• Teach your child to cough into her elbow, not her hands
  • Wear swim ear plugs when swimming

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What Are The Causes Of Middle Ear Infections

Any respiratory infection that makes its way to the Eustachian tube or middle ear area can if not fought off relatively quickly by the body produce a disabling effect upon the Eustachian tube. This is more common in young children since the Eustachian tube is shorter and more parallel to the jaw at the younger ages. Coupled with a weaker and still developing immune system, younger children are notoriously susceptible to middle ear infections.

If the infection is able to remain and disable the pressure-equalizing function of the Eustachian tube, negative pressure in the middle ear rises. This lack of pressure allows the secretions of the ear to build up and become infected. As the Eustachian tube is also prevented from performing mucus drainage, there is no way for the infected secretions to leave the middle ear, which results in a middle ear infection or an otitis media.

Just What Is Otitis Media

Basically, otitis media is an infection of the middle ear. It could possibly be any kind of microorganism causing the infection however bacteria is the most common.

Its what part of the ear that the infection happens in that identifies it. When the infection is in the pinna, or outer ear, or in the front of the eardrum, the condition is otitis externa or swimmers ear. If the bacterial growth occurs in the cochlea, the term is labyrinthitis or inner ear infection.

The space behind the eardrum but in front of the cochlea is referred to as the middle ear. The membranes of the inner ear are vibrated by three very small bones called ossicles which are located in this area. An infection in this part of the ear tends to be very painful because it puts pressure on the eardrum, usually until it actually breaks. This pressure is not only painful, it also causes a loss of hearing. The infectious material accumulates and blocks the ear canal enough to hinder the movement of sound waves.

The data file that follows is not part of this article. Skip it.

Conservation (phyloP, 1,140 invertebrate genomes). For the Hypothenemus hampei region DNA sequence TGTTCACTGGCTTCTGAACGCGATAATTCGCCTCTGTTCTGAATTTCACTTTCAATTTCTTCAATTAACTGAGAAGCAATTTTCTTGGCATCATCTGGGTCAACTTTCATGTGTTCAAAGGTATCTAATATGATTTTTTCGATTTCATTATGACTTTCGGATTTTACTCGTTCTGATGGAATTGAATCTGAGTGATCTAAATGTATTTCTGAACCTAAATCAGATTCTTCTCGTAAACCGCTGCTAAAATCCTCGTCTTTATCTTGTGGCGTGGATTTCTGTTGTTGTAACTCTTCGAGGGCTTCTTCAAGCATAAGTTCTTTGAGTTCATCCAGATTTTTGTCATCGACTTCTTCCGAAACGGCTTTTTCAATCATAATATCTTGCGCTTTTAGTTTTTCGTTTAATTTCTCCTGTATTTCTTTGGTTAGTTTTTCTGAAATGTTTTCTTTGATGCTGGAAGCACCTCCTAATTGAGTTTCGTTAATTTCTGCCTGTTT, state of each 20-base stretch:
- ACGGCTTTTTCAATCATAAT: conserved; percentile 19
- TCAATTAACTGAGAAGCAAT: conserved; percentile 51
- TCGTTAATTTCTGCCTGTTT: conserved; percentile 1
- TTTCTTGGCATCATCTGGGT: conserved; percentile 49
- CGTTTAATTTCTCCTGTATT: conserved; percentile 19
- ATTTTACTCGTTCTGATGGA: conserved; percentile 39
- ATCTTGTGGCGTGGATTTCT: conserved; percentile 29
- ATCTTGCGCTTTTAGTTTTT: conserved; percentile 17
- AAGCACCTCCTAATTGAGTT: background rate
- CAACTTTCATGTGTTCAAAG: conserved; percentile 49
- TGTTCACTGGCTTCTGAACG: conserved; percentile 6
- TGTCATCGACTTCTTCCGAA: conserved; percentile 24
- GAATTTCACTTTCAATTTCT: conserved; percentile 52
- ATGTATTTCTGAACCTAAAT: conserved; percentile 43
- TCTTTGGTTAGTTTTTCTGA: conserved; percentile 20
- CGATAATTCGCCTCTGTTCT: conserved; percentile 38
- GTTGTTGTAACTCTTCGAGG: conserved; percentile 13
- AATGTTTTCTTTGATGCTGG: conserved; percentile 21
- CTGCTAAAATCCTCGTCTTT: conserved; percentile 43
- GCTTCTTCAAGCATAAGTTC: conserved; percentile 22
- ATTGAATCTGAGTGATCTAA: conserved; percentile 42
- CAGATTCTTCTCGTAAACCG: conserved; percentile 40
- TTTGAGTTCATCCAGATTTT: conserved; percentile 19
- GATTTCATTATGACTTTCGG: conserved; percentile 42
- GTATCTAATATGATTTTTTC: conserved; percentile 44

A middle ear infection has the following symptoms:

  • Drainage from the ear
  • Pain in the ear

Usually, hearing will come back in the course of time. Hearing will return after the pressure dissipates allowing the ear canal to open up. This will only happen when the infection gets better. Sometimes there are complications, though.

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Can Middle Ear Infections Be Prevented

It’s not possible to prevent middle ear infections, but there are some things you can do that may reduce your child’s risk of developing the condition. These include:

  • make sure your child is up-to-date with their routine vaccinations particularly the pneumococcal vaccine and the DTaP/IPV/Hib vaccine
  • avoid exposing your child to smoky environments
  • don’t give your child a dummy once they’re older than six to 12 months old
  • don’t feed your child while they’re lying flat on their back
  • if possible, feed your baby with breast milk rather than formula milk

Avoiding contact with other children who are unwell may also help reduce your child’s chances of catching an infection that could lead to a middle ear infection.

Warning Signs To Watch Out For

Infection and Hearing Loss: Audiology

The risk of having any of these complications is extremely low, Chandrasekhar says. And thanks to advances in treatments, complications have become even more rare.

But there are a few signs to be on the lookout for. Pain that continues to get worse, changes in your mental state, or a very high spiking fever are all indications theres potentially something serious going on, Chandrasekhar says.